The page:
If you do read and are a little interested in the creators of the collection of words that land up on paper for you to read you might be a little surprised of these dudes.
Stephen King – Coke hoe.
Allen Ginsberg – Nitrous oxide and marijuana to get into an exhaled state and later with Ken Kesey with acid (beat generation-duh)
Aleister Crowley – ahem… heroin, morphine, mescaline, marijuana, cocaine, ether, and opium, many of which were used for “magickal” purposes.
Norman Mailer – Alcoholism and cocktails of drugs. He was a real rocker, famous for his writing and his wild lifestyle. He went through 6 wives one of whom he stabbed.
John Keats – Opium.
William S Burroughs – This quote sums up his experiences pretty succinctly: “I have smoked junk, eaten it, sniffed it, injected it in vein-skin-muscle, inserted it in rectal suppositories. The needle is not important. Whether you sniff, it smoke it, eat it, or shove it up your ass, the result is the same.”
Philip K Dick – Amphetamine: everything from crystal meth to dextroamphetamine
Now one might wonder why the hell is a book store talking about authors that were consumers of substances, but above all creators of wonderful treasures which we are still enjoying long after they have past.
Coming a little closer to home, when in doubt read. If you are considering consuming anything, do not make the mistake of trying it out of peer pressure coz you want to be cool. Read up a little about what you are planing on doing, be informed about the risks and the pleasure that your choice of chemical is going to provide.
Where do you start?
We have done a bit of digging and have come up with these babies.
Out of it: A cultural history of intoxication by Stuart Walton,
This is a thorough examination of intoxicants starting from “regular-oh-so-socially-accepted-drugs” like alcohol, caffeine and tobacco to the higher level of opiates, amphetamines, and hallucinogens. Get a couple of interesting history lessons from the Greeks to Romans to the holier than thou Victorians whose repression used to be lifted by….getting fucked up. An interesting perspective which is missed on most books on consumption elucidates why all these substances are not gonna leave in a hurry.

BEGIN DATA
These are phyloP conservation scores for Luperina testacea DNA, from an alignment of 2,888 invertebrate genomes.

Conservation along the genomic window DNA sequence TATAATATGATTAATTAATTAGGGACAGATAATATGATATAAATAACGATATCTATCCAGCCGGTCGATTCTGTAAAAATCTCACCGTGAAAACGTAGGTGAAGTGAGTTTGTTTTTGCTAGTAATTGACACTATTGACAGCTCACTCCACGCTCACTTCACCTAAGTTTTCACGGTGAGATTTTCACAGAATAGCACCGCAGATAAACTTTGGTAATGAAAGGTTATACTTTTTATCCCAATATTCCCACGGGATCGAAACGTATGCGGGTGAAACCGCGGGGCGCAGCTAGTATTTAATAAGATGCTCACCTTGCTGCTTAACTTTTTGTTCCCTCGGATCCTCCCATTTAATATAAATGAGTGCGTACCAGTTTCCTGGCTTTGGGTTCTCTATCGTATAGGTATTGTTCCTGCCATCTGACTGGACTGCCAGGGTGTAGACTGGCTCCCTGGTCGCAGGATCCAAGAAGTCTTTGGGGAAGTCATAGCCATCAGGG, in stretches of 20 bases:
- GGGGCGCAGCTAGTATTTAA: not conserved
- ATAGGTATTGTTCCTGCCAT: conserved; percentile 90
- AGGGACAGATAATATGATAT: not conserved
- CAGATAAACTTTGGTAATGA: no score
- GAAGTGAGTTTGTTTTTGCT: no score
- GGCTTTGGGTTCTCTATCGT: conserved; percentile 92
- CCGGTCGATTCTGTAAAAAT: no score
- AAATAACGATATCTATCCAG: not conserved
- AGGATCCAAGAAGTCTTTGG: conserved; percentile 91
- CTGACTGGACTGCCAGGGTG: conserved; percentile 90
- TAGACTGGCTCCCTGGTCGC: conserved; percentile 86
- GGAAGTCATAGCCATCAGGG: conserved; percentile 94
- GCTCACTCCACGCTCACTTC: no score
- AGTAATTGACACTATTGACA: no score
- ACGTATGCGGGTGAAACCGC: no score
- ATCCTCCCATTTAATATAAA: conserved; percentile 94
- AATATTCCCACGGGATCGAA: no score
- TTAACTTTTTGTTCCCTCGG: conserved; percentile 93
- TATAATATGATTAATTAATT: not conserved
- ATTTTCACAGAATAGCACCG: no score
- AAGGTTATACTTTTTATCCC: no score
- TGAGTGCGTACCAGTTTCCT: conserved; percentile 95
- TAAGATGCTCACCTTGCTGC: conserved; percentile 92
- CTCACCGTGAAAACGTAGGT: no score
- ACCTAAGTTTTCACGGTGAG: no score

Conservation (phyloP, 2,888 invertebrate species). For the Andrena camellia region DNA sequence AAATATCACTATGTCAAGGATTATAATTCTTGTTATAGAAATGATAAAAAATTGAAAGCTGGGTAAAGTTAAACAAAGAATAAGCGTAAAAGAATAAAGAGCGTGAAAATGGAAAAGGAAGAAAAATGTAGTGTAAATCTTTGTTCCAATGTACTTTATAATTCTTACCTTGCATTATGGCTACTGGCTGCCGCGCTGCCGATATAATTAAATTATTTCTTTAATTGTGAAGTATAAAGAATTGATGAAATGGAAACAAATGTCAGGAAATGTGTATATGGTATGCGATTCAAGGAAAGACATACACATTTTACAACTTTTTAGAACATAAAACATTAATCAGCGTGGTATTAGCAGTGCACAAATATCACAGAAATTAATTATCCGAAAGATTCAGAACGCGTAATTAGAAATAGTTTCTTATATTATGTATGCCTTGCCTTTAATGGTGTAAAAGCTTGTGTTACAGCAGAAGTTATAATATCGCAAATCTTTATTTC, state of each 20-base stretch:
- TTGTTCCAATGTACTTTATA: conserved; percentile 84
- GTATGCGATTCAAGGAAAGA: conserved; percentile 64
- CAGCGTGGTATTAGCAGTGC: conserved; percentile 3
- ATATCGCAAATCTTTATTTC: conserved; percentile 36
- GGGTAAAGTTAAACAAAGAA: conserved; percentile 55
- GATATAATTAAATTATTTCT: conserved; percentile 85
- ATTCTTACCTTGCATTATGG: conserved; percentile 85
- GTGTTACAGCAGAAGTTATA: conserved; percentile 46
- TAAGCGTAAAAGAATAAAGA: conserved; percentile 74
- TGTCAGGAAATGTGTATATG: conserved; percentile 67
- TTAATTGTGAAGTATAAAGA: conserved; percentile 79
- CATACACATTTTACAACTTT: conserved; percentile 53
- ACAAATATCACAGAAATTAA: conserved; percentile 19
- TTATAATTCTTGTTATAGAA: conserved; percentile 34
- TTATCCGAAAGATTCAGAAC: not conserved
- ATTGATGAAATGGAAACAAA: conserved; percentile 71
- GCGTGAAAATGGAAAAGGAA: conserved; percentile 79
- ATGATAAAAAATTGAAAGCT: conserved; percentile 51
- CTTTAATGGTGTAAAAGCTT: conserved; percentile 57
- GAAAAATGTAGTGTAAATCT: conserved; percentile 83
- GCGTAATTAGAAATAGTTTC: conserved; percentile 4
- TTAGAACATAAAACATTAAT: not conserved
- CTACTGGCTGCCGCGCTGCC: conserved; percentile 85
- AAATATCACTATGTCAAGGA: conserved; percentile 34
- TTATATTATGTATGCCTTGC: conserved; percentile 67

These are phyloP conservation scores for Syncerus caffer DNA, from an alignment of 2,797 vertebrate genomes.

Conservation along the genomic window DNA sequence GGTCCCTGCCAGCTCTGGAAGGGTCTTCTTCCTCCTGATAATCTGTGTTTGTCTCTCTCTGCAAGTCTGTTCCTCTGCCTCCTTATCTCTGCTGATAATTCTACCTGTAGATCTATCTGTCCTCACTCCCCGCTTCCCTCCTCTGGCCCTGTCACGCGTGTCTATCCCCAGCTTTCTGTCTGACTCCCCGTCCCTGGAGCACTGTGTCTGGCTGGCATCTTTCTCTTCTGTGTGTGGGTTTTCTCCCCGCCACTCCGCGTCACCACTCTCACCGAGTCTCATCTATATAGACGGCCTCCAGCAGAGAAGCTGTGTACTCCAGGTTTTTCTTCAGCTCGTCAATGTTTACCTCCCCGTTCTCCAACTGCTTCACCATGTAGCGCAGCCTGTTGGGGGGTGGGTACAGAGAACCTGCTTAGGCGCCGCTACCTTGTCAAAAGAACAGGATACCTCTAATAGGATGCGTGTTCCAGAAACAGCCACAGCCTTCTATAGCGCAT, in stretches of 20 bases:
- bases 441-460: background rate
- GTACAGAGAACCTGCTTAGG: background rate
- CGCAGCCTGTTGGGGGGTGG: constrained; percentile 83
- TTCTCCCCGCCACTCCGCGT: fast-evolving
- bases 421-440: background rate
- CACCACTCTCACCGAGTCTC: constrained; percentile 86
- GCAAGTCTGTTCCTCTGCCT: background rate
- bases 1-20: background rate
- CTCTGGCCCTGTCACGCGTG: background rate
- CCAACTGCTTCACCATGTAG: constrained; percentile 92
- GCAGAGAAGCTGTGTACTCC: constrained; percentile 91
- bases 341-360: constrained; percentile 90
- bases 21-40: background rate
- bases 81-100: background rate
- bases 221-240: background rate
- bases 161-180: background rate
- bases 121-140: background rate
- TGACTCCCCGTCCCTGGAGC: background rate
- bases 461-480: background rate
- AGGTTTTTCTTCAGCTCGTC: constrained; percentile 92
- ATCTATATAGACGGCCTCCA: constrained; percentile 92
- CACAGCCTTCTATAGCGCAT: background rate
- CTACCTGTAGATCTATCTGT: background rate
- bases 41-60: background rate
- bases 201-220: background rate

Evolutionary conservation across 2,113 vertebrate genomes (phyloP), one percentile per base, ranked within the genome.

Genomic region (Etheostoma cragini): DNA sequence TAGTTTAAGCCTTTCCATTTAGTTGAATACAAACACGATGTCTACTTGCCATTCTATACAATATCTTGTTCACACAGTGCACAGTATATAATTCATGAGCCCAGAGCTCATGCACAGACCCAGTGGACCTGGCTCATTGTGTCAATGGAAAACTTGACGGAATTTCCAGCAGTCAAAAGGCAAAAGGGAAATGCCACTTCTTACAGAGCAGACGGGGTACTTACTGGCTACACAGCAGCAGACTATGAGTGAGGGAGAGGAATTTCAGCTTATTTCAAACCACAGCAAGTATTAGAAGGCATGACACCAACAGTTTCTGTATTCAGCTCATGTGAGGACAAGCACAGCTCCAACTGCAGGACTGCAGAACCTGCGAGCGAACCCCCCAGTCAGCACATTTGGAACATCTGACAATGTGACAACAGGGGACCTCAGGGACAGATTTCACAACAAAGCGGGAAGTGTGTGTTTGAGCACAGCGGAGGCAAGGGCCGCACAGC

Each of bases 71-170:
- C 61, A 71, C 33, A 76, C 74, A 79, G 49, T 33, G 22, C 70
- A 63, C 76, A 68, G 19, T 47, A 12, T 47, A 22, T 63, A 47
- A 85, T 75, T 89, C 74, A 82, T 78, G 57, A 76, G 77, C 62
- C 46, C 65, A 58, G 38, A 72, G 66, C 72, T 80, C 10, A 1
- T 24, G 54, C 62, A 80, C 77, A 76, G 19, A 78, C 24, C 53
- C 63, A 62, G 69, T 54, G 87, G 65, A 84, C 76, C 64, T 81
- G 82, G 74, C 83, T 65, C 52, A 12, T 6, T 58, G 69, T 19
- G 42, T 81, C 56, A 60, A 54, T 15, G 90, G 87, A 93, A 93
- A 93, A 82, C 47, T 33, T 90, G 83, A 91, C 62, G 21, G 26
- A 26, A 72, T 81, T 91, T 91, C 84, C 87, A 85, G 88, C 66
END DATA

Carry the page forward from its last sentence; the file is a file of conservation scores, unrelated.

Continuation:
The Pursuit of Oblivion: A social history of drugs by Richard Davenport-Hines.
This is more of a historical tome, tracing the uses and abuses of narcotics, the metamorphosis of untested medicines to sources of pleasure and now bad-ass-illegal-substances. The historical context of drugs during the industrial revolution, the current trade volume of substances which is quite close to the oil industry. He also goes on to show how things are not going to change in a hurry regardless of the governments stance for or against substances.
Martin Booth – Cannabis: a history – Ah sweet Mary Jane’s tale of medical advance and religious enlightenment, political bullshit, law enforcement, smugglers, pushers, gangs, writers, artists, musicians. The process of it becoming outlawed thanks to a flawed view, the effect of such legislation on the global economy. Current change in US govt policy has not been reflected as this book has been around for a bit.
Substances, read about it before you consume it.